• It's interesting to note that the greatest energy savings come from the first inch of insulation installed. You can add more insulation to increase your savings, but a small amount of insulation is almost a must for your home to be comfortable. Keep in mind that for insulation to work properly the air spaces in the insulation must be maintained. Packing too much insulation into an area will reduce the effectiveness of the insulation.

  • Savings from wall insulation are almost equal to those you'll get from ceiling insulation.

  • You can further increase your energy savings, up to 10 percent, by plugging any air leaks prior to insulating. Obvious air leaks can be found around doors, windows, fireplaces and chimneys. Some not-so-obvious air leaks can be found around electrical switches and outlets, pull-down attic stairs, pipes, and behind bathtub and shower stall units. These leaks are often much greater than the obvious ones. However, taking care of these leaks alone cannot do the job–you must also have insulation.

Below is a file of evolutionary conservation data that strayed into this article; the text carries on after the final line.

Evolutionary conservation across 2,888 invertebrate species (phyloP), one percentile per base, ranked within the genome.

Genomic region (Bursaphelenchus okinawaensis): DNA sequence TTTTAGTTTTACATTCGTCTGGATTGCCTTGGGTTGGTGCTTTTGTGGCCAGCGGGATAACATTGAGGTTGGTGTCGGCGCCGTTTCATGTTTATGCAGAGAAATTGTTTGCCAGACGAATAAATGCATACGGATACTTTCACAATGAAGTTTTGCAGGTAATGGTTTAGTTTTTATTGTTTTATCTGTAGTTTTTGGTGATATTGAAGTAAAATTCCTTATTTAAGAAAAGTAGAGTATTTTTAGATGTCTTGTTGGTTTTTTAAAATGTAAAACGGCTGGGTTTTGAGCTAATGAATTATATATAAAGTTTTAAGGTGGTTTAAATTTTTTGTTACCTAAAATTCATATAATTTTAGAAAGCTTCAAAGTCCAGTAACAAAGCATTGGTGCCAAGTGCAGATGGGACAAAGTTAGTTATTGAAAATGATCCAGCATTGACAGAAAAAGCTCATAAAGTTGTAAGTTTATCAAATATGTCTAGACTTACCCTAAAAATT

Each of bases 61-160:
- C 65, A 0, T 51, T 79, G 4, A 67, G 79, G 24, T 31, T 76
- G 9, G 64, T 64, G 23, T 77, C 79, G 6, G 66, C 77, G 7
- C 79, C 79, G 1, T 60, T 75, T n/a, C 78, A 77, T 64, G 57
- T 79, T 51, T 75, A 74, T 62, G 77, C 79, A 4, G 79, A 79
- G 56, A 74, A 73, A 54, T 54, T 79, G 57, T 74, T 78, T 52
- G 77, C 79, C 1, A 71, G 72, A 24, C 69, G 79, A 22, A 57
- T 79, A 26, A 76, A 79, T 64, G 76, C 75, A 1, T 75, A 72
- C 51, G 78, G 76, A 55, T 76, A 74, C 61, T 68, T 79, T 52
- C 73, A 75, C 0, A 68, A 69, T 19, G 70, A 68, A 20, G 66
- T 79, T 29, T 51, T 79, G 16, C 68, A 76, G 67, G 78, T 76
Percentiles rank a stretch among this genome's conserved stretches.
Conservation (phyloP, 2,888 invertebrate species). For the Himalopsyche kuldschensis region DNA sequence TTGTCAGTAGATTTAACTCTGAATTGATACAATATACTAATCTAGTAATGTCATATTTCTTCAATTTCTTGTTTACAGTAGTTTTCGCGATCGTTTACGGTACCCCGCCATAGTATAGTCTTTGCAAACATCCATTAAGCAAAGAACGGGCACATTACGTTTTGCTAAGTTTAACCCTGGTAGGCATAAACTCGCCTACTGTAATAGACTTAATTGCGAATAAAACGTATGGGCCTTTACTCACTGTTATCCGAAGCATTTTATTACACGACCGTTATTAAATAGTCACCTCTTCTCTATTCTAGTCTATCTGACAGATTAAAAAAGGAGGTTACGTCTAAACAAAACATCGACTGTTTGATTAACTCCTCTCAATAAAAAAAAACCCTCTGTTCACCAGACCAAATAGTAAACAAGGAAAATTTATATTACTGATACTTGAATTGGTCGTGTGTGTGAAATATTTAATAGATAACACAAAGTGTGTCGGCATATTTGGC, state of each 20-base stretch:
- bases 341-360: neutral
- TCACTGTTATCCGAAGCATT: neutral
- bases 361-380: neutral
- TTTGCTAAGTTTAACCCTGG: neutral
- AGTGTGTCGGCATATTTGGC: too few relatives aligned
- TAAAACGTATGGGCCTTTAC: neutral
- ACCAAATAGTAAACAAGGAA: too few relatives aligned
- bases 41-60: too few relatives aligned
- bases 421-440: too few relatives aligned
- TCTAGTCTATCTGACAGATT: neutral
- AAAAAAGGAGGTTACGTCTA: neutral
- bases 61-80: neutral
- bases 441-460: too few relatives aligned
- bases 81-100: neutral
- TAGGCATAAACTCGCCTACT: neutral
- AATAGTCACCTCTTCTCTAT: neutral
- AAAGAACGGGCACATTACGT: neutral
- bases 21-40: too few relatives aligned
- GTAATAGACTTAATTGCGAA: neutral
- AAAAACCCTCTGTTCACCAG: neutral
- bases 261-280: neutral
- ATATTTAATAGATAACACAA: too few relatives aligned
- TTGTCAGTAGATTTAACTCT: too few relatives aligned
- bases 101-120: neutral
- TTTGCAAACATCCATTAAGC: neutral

R-values change by location and by heat sources. They also change between new and existing homes. These are only ranges. find the specific recommended R-value for your home.


  • Most insulating materials are available in several common forms–loose-fill or spray-applied materials, blanket rolls, batts, boards and foil-faced paper, foam, film and cardboard. Each form is ideal for specific insulating jobs.

  • The type of insulation material you select for any job depends on how you intend to use it, how much you want to spend, and how easy it is to install.

  • Figure provides a summary of the qualities and suggested uses for the basic types of insulation.